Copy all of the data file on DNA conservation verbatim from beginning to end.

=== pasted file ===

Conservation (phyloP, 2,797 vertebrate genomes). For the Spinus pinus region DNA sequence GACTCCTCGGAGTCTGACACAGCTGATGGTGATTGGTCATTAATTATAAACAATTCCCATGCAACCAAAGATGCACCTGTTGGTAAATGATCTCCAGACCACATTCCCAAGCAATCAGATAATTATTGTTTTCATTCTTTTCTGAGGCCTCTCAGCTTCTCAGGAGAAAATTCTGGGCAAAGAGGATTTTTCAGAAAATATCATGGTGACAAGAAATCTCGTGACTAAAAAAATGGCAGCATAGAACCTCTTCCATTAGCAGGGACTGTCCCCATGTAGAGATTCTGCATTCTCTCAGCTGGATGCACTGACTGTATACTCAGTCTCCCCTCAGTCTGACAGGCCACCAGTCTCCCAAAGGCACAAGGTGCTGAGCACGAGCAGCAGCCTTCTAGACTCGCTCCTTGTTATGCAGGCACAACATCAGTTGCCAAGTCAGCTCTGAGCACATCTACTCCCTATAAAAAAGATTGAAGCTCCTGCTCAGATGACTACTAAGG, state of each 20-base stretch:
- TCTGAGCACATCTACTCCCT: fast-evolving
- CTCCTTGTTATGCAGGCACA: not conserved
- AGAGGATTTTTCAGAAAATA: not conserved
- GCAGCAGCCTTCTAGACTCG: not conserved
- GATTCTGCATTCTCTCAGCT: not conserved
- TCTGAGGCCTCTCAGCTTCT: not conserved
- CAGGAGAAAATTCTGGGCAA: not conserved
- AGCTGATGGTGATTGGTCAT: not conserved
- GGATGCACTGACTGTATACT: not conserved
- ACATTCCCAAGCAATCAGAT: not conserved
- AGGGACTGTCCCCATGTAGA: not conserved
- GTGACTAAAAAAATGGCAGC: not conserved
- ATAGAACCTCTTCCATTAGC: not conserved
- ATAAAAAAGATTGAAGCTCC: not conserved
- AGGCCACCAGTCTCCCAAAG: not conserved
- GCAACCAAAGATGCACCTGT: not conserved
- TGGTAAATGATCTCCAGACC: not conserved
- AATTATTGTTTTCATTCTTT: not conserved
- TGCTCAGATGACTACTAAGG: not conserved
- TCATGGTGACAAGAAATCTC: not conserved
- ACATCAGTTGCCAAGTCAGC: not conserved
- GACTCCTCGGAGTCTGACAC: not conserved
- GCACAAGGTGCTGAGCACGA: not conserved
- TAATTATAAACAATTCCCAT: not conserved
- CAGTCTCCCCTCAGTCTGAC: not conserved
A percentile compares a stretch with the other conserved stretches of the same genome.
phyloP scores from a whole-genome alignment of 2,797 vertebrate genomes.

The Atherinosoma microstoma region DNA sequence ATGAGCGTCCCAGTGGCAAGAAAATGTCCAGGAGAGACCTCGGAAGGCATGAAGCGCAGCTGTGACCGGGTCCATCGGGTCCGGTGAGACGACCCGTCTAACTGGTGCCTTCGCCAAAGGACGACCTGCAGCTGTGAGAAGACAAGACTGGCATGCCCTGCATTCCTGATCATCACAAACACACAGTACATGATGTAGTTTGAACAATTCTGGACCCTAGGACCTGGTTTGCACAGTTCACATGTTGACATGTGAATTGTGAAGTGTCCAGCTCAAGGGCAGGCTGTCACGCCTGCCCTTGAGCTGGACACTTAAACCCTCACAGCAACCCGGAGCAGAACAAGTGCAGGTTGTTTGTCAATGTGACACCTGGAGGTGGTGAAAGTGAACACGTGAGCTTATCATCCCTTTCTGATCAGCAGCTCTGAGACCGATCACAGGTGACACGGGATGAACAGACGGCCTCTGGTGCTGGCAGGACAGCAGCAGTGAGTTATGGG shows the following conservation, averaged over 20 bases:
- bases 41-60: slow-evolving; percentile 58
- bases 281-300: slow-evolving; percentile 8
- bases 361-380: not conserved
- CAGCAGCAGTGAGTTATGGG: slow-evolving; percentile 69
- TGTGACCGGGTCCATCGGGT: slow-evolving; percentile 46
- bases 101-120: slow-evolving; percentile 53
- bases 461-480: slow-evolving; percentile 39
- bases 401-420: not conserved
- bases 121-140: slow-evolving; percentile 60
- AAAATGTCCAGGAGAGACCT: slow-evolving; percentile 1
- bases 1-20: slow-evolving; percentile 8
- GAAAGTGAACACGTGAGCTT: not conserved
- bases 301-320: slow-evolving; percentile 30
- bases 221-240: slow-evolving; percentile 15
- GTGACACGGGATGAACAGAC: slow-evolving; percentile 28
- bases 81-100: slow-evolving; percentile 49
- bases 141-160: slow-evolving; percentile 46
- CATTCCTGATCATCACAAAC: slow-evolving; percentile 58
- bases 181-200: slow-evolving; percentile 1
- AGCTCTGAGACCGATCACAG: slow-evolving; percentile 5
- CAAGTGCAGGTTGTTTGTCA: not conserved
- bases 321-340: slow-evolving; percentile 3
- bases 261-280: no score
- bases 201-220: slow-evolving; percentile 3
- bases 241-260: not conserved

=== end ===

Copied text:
Conservation (phyloP, 2,797 vertebrate genomes). For the Spinus pinus region DNA sequence GACTCCTCGGAGTCTGACACAGCTGATGGTGATTGGTCATTAATTATAAACAATTCCCATGCAACCAAAGATGCACCTGTTGGTAAATGATCTCCAGACCACATTCCCAAGCAATCAGATAATTATTGTTTTCATTCTTTTCTGAGGCCTCTCAGCTTCTCAGGAGAAAATTCTGGGCAAAGAGGATTTTTCAGAAAATATCATGGTGACAAGAAATCTCGTGACTAAAAAAATGGCAGCATAGAACCTCTTCCATTAGCAGGGACTGTCCCCATGTAGAGATTCTGCATTCTCTCAGCTGGATGCACTGACTGTATACTCAGTCTCCCCTCAGTCTGACAGGCCACCAGTCTCCCAAAGGCACAAGGTGCTGAGCACGAGCAGCAGCCTTCTAGACTCGCTCCTTGTTATGCAGGCACAACATCAGTTGCCAAGTCAGCTCTGAGCACATCTACTCCCTATAAAAAAGATTGAAGCTCCTGCTCAGATGACTACTAAGG, state of each 20-base stretch:
- TCTGAGCACATCTACTCCCT: fast-evolving
- CTCCTTGTTATGCAGGCACA: not conserved
- AGAGGATTTTTCAGAAAATA: not conserved
- GCAGCAGCCTTCTAGACTCG: not conserved
- GATTCTGCATTCTCTCAGCT: not conserved
- TCTGAGGCCTCTCAGCTTCT: not conserved
- CAGGAGAAAATTCTGGGCAA: not conserved
- AGCTGATGGTGATTGGTCAT: not conserved
- GGATGCACTGACTGTATACT: not conserved
- ACATTCCCAAGCAATCAGAT: not conserved
- AGGGACTGTCCCCATGTAGA: not conserved
- GTGACTAAAAAAATGGCAGC: not conserved
- ATAGAACCTCTTCCATTAGC: not conserved
- ATAAAAAAGATTGAAGCTCC: not conserved
- AGGCCACCAGTCTCCCAAAG: not conserved
- GCAACCAAAGATGCACCTGT: not conserved
- TGGTAAATGATCTCCAGACC: not conserved
- AATTATTGTTTTCATTCTTT: not conserved
- TGCTCAGATGACTACTAAGG: not conserved
- TCATGGTGACAAGAAATCTC: not conserved
- ACATCAGTTGCCAAGTCAGC: not conserved
- GACTCCTCGGAGTCTGACAC: not conserved
- GCACAAGGTGCTGAGCACGA: not conserved
- TAATTATAAACAATTCCCAT: not conserved
- CAGTCTCCCCTCAGTCTGAC: not conserved
A percentile compares a stretch with the other conserved stretches of the same genome.
phyloP scores from a whole-genome alignment of 2,797 vertebrate genomes.

The Atherinosoma microstoma region DNA sequence ATGAGCGTCCCAGTGGCAAGAAAATGTCCAGGAGAGACCTCGGAAGGCATGAAGCGCAGCTGTGACCGGGTCCATCGGGTCCGGTGAGACGACCCGTCTAACTGGTGCCTTCGCCAAAGGACGACCTGCAGCTGTGAGAAGACAAGACTGGCATGCCCTGCATTCCTGATCATCACAAACACACAGTACATGATGTAGTTTGAACAATTCTGGACCCTAGGACCTGGTTTGCACAGTTCACATGTTGACATGTGAATTGTGAAGTGTCCAGCTCAAGGGCAGGCTGTCACGCCTGCCCTTGAGCTGGACACTTAAACCCTCACAGCAACCCGGAGCAGAACAAGTGCAGGTTGTTTGTCAATGTGACACCTGGAGGTGGTGAAAGTGAACACGTGAGCTTATCATCCCTTTCTGATCAGCAGCTCTGAGACCGATCACAGGTGACACGGGATGAACAGACGGCCTCTGGTGCTGGCAGGACAGCAGCAGTGAGTTATGGG shows the following conservation, averaged over 20 bases:
- bases 41-60: slow-evolving; percentile 58
- bases 281-300: slow-evolving; percentile 8
- bases 361-380: not conserved
- CAGCAGCAGTGAGTTATGGG: slow-evolving; percentile 69
- TGTGACCGGGTCCATCGGGT: slow-evolving; percentile 46
- bases 101-120: slow-evolving; percentile 53
- bases 461-480: slow-evolving; percentile 39
- bases 401-420: not conserved
- bases 121-140: slow-evolving; percentile 60
- AAAATGTCCAGGAGAGACCT: slow-evolving; percentile 1
- bases 1-20: slow-evolving; percentile 8
- GAAAGTGAACACGTGAGCTT: not conserved
- bases 301-320: slow-evolving; percentile 30
- bases 221-240: slow-evolving; percentile 15
- GTGACACGGGATGAACAGAC: slow-evolving; percentile 28
- bases 81-100: slow-evolving; percentile 49
- bases 141-160: slow-evolving; percentile 46
- CATTCCTGATCATCACAAAC: slow-evolving; percentile 58
- bases 181-200: slow-evolving; percentile 1
- AGCTCTGAGACCGATCACAG: slow-evolving; percentile 5
- CAAGTGCAGGTTGTTTGTCA: not conserved
- bases 321-340: slow-evolving; percentile 3
- bases 261-280: no score
- bases 201-220: slow-evolving; percentile 3
- bases 241-260: not conserved